Tony and Freddy are now out for a rare treat---a Red Sox game.  They got free tickets, and I think they are enjoying themselves even though the tickets are in one of those spots Fenway Park is famous for---an obstructed view seat, which means just like it sounds like it means---you can't really see the field.  But you are there!  William has gone as our sole family representative at a party we were all invited to, and Janey and I are here.  It's been---tiring.  I start times like this with all kinds of resolutions to keep Janey happy.  We went in the wading pool, we read together, I watched a video with her, and then she started freaking out, for no reason I can figure out.  REALLY freaking out, as she does lately---scratching herself until she has welts, screaming the same nonsense sound over and over, trying hard to bite herself and me, flinging things--all that.  At the same time, predictably, my afternoon tiredness kicked in.  I think being Janey's mother alone could cause it, but it also is caused by the one autoimmune disorder I have been formally diagnosed with, Sjogren's Syndrome, and the other two that blood test show I probably have, but which I don't yet have all the symptoms of, lupus and scleroderma.  Just for fun, I also have a severely underactive thyroid, which I'm taking about as high a dose of replacement as you can take, after having my dose raised over and over.  So the tiredness---yeah.  It's pretty bad.  Times like this feel very, very, very, very tough.  The morning's respite feels a million hours ago, and I feel like I am not grateful enough for it.  I struggle to stay awake, and not just awake but alert---alert to Janey's self-destructive behavior, to her grabbing every food around to take a few bites of and then throw the rest on the floor and step on, to her pulling stuffing out of the couches, to her taking off her clothes over and over, to the possibility of her using the floor or furniture as a all of that.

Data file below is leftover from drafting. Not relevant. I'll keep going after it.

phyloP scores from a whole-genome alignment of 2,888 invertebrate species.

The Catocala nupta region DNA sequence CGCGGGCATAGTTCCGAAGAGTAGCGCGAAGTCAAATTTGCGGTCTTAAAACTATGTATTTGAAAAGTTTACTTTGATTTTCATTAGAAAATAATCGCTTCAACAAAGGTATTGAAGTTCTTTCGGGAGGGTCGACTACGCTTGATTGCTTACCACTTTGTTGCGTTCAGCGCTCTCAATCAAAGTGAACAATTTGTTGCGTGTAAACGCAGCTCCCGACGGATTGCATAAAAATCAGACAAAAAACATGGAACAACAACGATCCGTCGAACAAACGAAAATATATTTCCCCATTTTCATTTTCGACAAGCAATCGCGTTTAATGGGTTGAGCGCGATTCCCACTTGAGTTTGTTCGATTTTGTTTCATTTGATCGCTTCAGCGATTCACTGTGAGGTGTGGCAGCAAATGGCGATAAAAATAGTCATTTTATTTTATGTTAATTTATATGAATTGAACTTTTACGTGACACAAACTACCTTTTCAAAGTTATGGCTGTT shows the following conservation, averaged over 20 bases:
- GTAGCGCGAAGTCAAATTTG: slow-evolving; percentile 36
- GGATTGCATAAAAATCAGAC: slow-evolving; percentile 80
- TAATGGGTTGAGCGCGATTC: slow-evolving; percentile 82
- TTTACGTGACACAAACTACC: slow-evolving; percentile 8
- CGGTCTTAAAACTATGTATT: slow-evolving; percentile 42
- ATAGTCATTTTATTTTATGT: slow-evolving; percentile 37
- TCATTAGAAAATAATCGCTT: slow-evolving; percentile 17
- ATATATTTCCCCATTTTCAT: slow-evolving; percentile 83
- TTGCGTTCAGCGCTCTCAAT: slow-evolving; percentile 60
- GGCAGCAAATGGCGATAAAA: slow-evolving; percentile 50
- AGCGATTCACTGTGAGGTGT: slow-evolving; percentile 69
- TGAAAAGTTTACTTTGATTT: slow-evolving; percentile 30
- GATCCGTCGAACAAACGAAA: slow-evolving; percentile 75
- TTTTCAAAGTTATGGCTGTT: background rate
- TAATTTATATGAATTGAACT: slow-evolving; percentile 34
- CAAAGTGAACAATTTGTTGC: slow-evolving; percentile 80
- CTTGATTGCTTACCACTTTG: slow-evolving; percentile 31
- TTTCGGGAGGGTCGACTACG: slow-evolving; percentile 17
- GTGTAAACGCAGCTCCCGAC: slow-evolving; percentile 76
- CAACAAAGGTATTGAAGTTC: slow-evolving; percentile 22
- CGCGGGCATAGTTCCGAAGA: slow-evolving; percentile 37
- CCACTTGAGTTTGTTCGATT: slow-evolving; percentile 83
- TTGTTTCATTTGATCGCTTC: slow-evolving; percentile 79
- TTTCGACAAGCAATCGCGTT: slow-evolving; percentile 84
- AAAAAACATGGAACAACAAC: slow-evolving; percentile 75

And so, what is my point?  I guess it is that I feel guilty.  I feel guilty that taking care of my own child is so tough.  I feel like I should just be feeling grateful I had respite this morning, that she went to 6 weeks of summer school, that she will soon be starting school again, and still, just an afternoon and evening alone with her is so hard.  I am angry at my own body, for feeling old and tired, for having stupid disorders that make me tireder.  I am guilty feeling when I read blogs about people that homeschool autistic kids, that seem to have it all together, although in my realistic moments I know that even among autistic kids, Janey is tougher than most, and that what goes in a blog doesn't tell the whole story.  I am my own toughest critic.  I feel like a failure for not having "cured" Janey, although I would be the very first to say autism isn't curable, and to tell any other mother that such a guilt feeling is one they should banish from their minds for good.  I know once I sleep, once I get a bit more housework done, once I have a chance to regroup, I will be able to take a more positive, proactive stance.  But in the meantime, thank you to each and every one of you for again being there when I need to talk.